Water for Humanity - Appropriate Technology
Fog Harvesting Technology
by Steve Herbert
In 2006, I made a Central American multi-country tour through
Roman, who is also a guide, took us on an awesome hike one Sunday. We started by busing to ‘La Ventosa’ (which means “windy place”) at about 11,000 feet. Frost was on the ground as we started up about sunrise. On a previous trip, Adam had attempted to initiate a project near here setting up a fog-harvesting array. This was meant to take advantage of the unique mountainous relief, altitude and fog conditions as a way to collect fresh water. At the beginning of our hike, we saw another fog-harvesting array established by a separate organization, which was of great interest to both Adam and I.
Ordinarily, the people living in valleys or on mountain slopes get their water from springs which find their way out of the mountainsides. But for the people who live on or near the peaks, there is little watershed above them and water resources is a problem. Therefore some have adapted by using the same conditions to their advantage to harvest water from that laden in the fog pushed up the slopes by prevailing winds.
The fog-harvesting array we saw consisted of two white-colored sheets, about four meters by eight meters each, strung up tautly between poles on either side. The sheets of nylon or plastic had a very loose weave, not unlike greenhouse shade clothe. These two nets were set up at only slightly different angles to each other, facing the downslope. Along the bottom edge of each sheet was a length of PVC pipe with about an inch slot, presumably to catch the water dripping off the net. Net and tubing together had a slight pitch to facilitate gravity drainage. Flexible tubing led from the lower ends of each of the two pipes to a black plastic cistern, sitting a bit downslope. Another tube then led to a much larger concrete cistern.
Roman explained that these nets were set up perpendicular to the prevailing winds, which push fog upslope into cooler climes where conditions are right for microscopic droplets to condense on the net material. These tiny drops then coalesce into bigger drops which then migrate down the net material by the force of gravity and drip into the slot of the PVC collection pipe. I learned later that water can also be collected in this way from stratocumulus clouds under the right conditions. The filaments of the net are typically 1mm wide and .1mm thick, with a triangular weave. The ratio of material to opening space is very important. It may vary some, but is usual to be about one third material to two thirds openings. One must also take into account the velocity of the wind in choosing the proper netting.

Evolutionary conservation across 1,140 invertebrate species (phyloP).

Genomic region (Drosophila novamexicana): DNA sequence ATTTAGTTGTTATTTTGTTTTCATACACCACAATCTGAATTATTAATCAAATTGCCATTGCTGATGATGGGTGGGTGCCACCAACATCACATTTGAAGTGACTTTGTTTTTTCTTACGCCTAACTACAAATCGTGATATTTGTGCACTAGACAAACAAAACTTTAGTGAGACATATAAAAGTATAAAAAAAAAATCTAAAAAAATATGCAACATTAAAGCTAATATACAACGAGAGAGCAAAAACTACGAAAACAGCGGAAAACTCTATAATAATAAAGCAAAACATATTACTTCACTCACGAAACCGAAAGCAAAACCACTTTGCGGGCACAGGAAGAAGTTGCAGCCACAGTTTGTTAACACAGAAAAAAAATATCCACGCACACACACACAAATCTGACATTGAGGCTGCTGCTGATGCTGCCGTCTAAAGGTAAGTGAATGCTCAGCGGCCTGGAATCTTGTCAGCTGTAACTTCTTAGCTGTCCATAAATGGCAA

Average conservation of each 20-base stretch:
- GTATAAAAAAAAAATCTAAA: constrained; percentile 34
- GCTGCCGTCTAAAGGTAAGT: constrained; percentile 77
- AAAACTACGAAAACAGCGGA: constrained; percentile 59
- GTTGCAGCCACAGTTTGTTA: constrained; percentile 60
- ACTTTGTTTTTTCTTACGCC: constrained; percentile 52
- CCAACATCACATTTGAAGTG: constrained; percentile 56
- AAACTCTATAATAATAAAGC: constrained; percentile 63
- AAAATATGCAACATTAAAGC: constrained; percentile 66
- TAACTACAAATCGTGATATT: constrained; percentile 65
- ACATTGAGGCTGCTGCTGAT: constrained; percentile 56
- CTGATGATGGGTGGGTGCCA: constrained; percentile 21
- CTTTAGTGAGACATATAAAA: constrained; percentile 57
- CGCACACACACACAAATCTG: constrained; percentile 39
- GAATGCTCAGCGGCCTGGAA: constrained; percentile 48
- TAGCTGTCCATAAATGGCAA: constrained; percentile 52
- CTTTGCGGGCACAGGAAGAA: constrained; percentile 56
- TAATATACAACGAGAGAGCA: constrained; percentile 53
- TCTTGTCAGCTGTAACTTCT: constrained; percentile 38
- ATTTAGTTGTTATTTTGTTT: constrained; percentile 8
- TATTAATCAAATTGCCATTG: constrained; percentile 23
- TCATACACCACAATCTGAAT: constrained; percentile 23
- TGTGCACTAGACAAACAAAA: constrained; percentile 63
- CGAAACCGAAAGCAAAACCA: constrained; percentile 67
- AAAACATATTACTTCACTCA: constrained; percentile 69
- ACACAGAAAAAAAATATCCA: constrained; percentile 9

The prevalence of fog in any particular area may vary over the year or have a season. Generally it is thought that a fog season must be at least six months to make the system practical. One must also be aware that dust can collect on the nets as well as water, and one must take precautions that water collected in the cisterns does not become contaminated. However, the advantage is of course, that a surprising amount of water can be harvested in this way. Yield is typically estimated in terms of liters per square meter of netting surface per day. It is not unreasonable to expect as much as 5l/m3/day and there have been reports of yields almost triple that. Some systems set up under the most ideal conditions have even supplied the water needs of small communities.
In about two or three hours after our visit to the fog-harvesting array, we reached the peak of ‘La Torre’ (el. 3,837 meters or 12,588 feet)! This was physically demanding and quite a challenge in the thin air, but we made it and I nearly equaled my record of 13,100 feet trekking in the